Incorporating Dry Fruits and Nuts into your Diet

Depending on the type of regime/diet you are following, you will need to consider how dried fruits and nuts should form part of your daily intake.  Here we have taken some of the more popular regimes and highlighted how you should consider intake of fruits/nuts within it.

The Ketogenic Diet

Keto for shot, this diet is typically low carb and high fat.  It has been shown in many reports to help improve health while losing weight, potentially with the added benefits of protecting against health conditions such as diabetes, high blood pressure and cholesterol. 

The aim is to place the body into “ketosis” – a metabolic state where it must burn fat for energy in the absence of blood sugars (glucose) from carbs. 

Ketogenic diets typically include filling up on fats such as meat, fish, eggs, nuts and seeds.

How to incorporate Nuts/Dried Fruit into a Keto Diet

Most nuts are high in fats and low in carbs, which makes them idea for a keto diet.  The optimim nuts will have less then 5g of net carbs per 1oz serving.  Pecans, brazils and walnuts are all great options.

Be careful of dried fruits, most of them still have high sugar levels, despite their other health benefits.  The choice of dried fruit is important; raspberries, blackberries and citrus are probably some of your best options.

Clean Eating

Clean eating fundamentally promotes the consumption of whole foods, including fruits, vegetables, proteins, wholegrains and health fats, while avoiding processed foods.

How to incorporate Nuts/Dried Fruit into a Clean Eating

This makes both nuts and dried fruits excellent options on this diet. Most varieties will be suitable, just make sure you’re aware of ensuring a balanced diet and not relying on a narrow selection of food groups.

Low-Fat Diets

Popular for decades, low-fat diets typically include restricting fat intake to around 30% of daily calories.  They typically rely on carb intake, with limited protein.  They are often seen as a more short-term measure as ongoing restriction of fats and proteins has been linked to interrupt hormone production, nutrient absorption and cell health.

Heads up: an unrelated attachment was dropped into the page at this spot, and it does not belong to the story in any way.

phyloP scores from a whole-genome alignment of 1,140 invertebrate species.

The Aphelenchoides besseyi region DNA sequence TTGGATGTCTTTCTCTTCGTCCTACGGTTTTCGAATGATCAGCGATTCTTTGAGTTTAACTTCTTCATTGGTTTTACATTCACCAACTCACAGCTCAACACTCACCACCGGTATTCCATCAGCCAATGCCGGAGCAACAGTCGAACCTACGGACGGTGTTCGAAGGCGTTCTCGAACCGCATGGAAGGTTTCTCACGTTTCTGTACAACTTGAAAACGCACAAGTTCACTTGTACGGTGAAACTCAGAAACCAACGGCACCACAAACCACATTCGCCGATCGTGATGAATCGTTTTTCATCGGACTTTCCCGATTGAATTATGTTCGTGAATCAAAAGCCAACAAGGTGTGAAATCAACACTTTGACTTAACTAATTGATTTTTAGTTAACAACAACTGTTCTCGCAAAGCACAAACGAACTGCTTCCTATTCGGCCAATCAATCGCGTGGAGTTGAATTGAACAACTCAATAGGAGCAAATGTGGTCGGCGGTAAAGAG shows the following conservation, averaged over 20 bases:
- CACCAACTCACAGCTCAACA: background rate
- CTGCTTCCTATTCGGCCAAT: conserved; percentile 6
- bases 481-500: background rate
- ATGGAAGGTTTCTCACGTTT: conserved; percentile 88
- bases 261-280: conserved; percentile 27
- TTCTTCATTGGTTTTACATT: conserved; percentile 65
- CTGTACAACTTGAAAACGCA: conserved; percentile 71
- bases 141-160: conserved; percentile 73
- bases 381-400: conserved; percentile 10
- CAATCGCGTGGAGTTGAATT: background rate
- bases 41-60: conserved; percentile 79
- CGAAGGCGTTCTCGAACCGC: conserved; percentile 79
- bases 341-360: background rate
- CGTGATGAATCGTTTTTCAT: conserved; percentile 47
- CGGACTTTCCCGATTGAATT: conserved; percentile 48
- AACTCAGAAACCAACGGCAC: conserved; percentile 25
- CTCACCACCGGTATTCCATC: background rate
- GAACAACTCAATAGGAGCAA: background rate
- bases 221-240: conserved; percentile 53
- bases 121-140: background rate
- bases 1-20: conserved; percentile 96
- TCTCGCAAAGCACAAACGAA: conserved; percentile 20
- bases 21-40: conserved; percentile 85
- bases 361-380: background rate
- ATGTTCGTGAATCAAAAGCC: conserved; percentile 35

How to incorporate Nuts/Dried Fruit into a Keto Diet

Dried fruit should be selected for the lowest calorie intake, and can provide a healthier alternative for a sweet hit rather than something more calorific.  Apricots, dates, goji berries and raisins are all probably good options for this.

Nuts can still be incorporated as a healthy snack. They are not only full of great nutrition, they also provide a source of low saturated fat rather than animal protein sources, and therefore help to lower bad cholesterol.  Pistachios, almonds and cashews are all most likely candidates – though you would need to ensure you had accounted for them within your daily fat intake allowance.  

So, for most diets and individuals, dry fruits and nuts are an excellent choice to incorporate into daily intake.  With so many positive nutritional elements such as anti-oxidants, minerals, vitamins, they are a great option not only for use within cooking, but also as a snack throughout the day.  We carry a full range at Hides Fine Foods that you can order online today.

The information in this article is correct to the best of our knowledge at the time of publication. This should not be used for health or diet recommendations. Third party sources have been provided where used. Some estimates have been used in this article and should be checked by the reader prior to consideration. Hides Fine Foods takes no responsibility for the subsequent use or application of the information provided in this article.

20/03/2020 – Hides Fine Foods – Soon to be stocking a selection of artisan alcohol brands!

20/03/2020 – Hides Fine Foods – Soon to be stocking a selection of artisan alcohol brands!

Hides Fine Foods will soon be stocking a selection of artisan alcohol brands!

This will mean some sections of our site will become age restricted!

The list of brands has not yet been confirmed, but we can gurantee some incredibly exclusive alcoholic delights!

Updates to follow shortly!

11/03/2020 – Hides Fine Foods Director – Prepares for Dark Skies Charity Run @ Kielder 26.5

11/03/2020 – Hides Fine Foods Director – Prepares for Dark Skies Charity Run @ Kielder 26.5

Mike Hide – Director of Hides Fine Foods – is running Dark Skies Run @ Kielder 26.5 for the IFUCAREUSHARE charity.

You can find more out about the charity He is supporting from the link below:

https://www.ifucareshare.co.uk/

You can find more out about the run from the link below:

https://www.darkskiesrun.com/dark-skies-kielder